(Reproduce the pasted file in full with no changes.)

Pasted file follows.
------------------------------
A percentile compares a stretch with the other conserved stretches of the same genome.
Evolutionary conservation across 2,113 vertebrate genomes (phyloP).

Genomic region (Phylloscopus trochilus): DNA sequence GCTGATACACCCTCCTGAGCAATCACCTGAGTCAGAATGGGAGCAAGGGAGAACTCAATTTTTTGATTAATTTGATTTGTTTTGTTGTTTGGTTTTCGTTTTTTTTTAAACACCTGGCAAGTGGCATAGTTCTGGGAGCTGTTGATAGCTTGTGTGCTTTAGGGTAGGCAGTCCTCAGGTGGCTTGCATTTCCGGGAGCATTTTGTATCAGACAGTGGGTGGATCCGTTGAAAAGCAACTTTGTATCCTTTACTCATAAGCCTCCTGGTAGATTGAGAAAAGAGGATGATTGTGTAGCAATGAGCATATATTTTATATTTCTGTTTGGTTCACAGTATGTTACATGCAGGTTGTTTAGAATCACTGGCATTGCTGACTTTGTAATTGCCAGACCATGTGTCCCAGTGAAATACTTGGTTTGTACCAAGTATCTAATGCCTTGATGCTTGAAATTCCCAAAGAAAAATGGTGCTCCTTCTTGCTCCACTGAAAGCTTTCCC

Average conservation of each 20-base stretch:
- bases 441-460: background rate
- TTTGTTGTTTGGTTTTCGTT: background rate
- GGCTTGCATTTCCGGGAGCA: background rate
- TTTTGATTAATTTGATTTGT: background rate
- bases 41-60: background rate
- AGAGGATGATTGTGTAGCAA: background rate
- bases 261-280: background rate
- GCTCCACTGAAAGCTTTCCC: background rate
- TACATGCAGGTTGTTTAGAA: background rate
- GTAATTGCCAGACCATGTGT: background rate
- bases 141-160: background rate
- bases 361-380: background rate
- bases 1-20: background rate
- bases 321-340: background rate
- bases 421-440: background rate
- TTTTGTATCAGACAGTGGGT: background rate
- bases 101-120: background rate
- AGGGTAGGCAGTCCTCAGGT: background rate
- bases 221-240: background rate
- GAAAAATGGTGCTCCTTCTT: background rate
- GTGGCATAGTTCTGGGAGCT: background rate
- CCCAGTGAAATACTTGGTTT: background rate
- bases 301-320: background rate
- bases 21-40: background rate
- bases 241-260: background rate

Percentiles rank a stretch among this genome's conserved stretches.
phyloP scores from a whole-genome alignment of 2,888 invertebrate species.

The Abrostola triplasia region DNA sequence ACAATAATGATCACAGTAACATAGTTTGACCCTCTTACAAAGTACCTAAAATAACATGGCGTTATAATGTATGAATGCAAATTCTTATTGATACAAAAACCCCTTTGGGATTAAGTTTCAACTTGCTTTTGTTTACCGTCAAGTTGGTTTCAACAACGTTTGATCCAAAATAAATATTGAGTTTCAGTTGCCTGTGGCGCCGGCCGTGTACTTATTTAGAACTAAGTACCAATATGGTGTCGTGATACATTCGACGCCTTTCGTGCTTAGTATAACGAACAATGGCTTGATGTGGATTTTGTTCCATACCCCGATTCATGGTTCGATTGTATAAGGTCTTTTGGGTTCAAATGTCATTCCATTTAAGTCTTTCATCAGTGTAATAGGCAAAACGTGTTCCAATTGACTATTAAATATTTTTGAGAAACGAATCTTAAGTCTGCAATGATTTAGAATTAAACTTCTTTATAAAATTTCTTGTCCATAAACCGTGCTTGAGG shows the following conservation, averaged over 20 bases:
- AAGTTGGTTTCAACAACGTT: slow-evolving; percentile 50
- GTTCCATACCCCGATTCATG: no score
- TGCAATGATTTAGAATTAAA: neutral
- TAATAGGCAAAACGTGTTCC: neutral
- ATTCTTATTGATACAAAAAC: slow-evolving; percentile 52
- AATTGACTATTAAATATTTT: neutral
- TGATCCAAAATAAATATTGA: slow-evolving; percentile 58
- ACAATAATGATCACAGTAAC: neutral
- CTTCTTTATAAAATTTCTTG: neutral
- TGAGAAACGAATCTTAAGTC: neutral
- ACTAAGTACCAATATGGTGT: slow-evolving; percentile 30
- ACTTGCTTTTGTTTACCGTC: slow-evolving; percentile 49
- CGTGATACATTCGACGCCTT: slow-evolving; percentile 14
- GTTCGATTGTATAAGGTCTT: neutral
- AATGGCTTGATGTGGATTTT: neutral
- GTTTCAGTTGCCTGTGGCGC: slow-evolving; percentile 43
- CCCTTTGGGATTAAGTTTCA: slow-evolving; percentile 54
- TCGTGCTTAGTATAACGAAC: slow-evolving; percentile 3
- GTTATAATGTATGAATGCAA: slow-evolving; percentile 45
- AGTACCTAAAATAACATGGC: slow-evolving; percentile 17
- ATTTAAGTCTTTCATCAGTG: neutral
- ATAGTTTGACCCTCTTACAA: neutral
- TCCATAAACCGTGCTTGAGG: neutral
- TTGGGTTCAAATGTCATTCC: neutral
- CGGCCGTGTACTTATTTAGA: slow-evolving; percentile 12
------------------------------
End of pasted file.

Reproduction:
A percentile compares a stretch with the other conserved stretches of the same genome.
Evolutionary conservation across 2,113 vertebrate genomes (phyloP).

Genomic region (Phylloscopus trochilus): DNA sequence GCTGATACACCCTCCTGAGCAATCACCTGAGTCAGAATGGGAGCAAGGGAGAACTCAATTTTTTGATTAATTTGATTTGTTTTGTTGTTTGGTTTTCGTTTTTTTTTAAACACCTGGCAAGTGGCATAGTTCTGGGAGCTGTTGATAGCTTGTGTGCTTTAGGGTAGGCAGTCCTCAGGTGGCTTGCATTTCCGGGAGCATTTTGTATCAGACAGTGGGTGGATCCGTTGAAAAGCAACTTTGTATCCTTTACTCATAAGCCTCCTGGTAGATTGAGAAAAGAGGATGATTGTGTAGCAATGAGCATATATTTTATATTTCTGTTTGGTTCACAGTATGTTACATGCAGGTTGTTTAGAATCACTGGCATTGCTGACTTTGTAATTGCCAGACCATGTGTCCCAGTGAAATACTTGGTTTGTACCAAGTATCTAATGCCTTGATGCTTGAAATTCCCAAAGAAAAATGGTGCTCCTTCTTGCTCCACTGAAAGCTTTCCC

Average conservation of each 20-base stretch:
- bases 441-460: background rate
- TTTGTTGTTTGGTTTTCGTT: background rate
- GGCTTGCATTTCCGGGAGCA: background rate
- TTTTGATTAATTTGATTTGT: background rate
- bases 41-60: background rate
- AGAGGATGATTGTGTAGCAA: background rate
- bases 261-280: background rate
- GCTCCACTGAAAGCTTTCCC: background rate
- TACATGCAGGTTGTTTAGAA: background rate
- GTAATTGCCAGACCATGTGT: background rate
- bases 141-160: background rate
- bases 361-380: background rate
- bases 1-20: background rate
- bases 321-340: background rate
- bases 421-440: background rate
- TTTTGTATCAGACAGTGGGT: background rate
- bases 101-120: background rate
- AGGGTAGGCAGTCCTCAGGT: background rate
- bases 221-240: background rate
- GAAAAATGGTGCTCCTTCTT: background rate
- GTGGCATAGTTCTGGGAGCT: background rate
- CCCAGTGAAATACTTGGTTT: background rate
- bases 301-320: background rate
- bases 21-40: background rate
- bases 241-260: background rate

Percentiles rank a stretch among this genome's conserved stretches.
phyloP scores from a whole-genome alignment of 2,888 invertebrate species.

The Abrostola triplasia region DNA sequence ACAATAATGATCACAGTAACATAGTTTGACCCTCTTACAAAGTACCTAAAATAACATGGCGTTATAATGTATGAATGCAAATTCTTATTGATACAAAAACCCCTTTGGGATTAAGTTTCAACTTGCTTTTGTTTACCGTCAAGTTGGTTTCAACAACGTTTGATCCAAAATAAATATTGAGTTTCAGTTGCCTGTGGCGCCGGCCGTGTACTTATTTAGAACTAAGTACCAATATGGTGTCGTGATACATTCGACGCCTTTCGTGCTTAGTATAACGAACAATGGCTTGATGTGGATTTTGTTCCATACCCCGATTCATGGTTCGATTGTATAAGGTCTTTTGGGTTCAAATGTCATTCCATTTAAGTCTTTCATCAGTGTAATAGGCAAAACGTGTTCCAATTGACTATTAAATATTTTTGAGAAACGAATCTTAAGTCTGCAATGATTTAGAATTAAACTTCTTTATAAAATTTCTTGTCCATAAACCGTGCTTGAGG shows the following conservation, averaged over 20 bases:
- AAGTTGGTTTCAACAACGTT: slow-evolving; percentile 50
- GTTCCATACCCCGATTCATG: no score
- TGCAATGATTTAGAATTAAA: neutral
- TAATAGGCAAAACGTGTTCC: neutral
- ATTCTTATTGATACAAAAAC: slow-evolving; percentile 52
- AATTGACTATTAAATATTTT: neutral
- TGATCCAAAATAAATATTGA: slow-evolving; percentile 58
- ACAATAATGATCACAGTAAC: neutral
- CTTCTTTATAAAATTTCTTG: neutral
- TGAGAAACGAATCTTAAGTC: neutral
- ACTAAGTACCAATATGGTGT: slow-evolving; percentile 30
- ACTTGCTTTTGTTTACCGTC: slow-evolving; percentile 49
- CGTGATACATTCGACGCCTT: slow-evolving; percentile 14
- GTTCGATTGTATAAGGTCTT: neutral
- AATGGCTTGATGTGGATTTT: neutral
- GTTTCAGTTGCCTGTGGCGC: slow-evolving; percentile 43
- CCCTTTGGGATTAAGTTTCA: slow-evolving; percentile 54
- TCGTGCTTAGTATAACGAAC: slow-evolving; percentile 3
- GTTATAATGTATGAATGCAA: slow-evolving; percentile 45
- AGTACCTAAAATAACATGGC: slow-evolving; percentile 17
- ATTTAAGTCTTTCATCAGTG: neutral
- ATAGTTTGACCCTCTTACAA: neutral
- TCCATAAACCGTGCTTGAGG: neutral
- TTGGGTTCAAATGTCATTCC: neutral
- CGGCCGTGTACTTATTTAGA: slow-evolving; percentile 12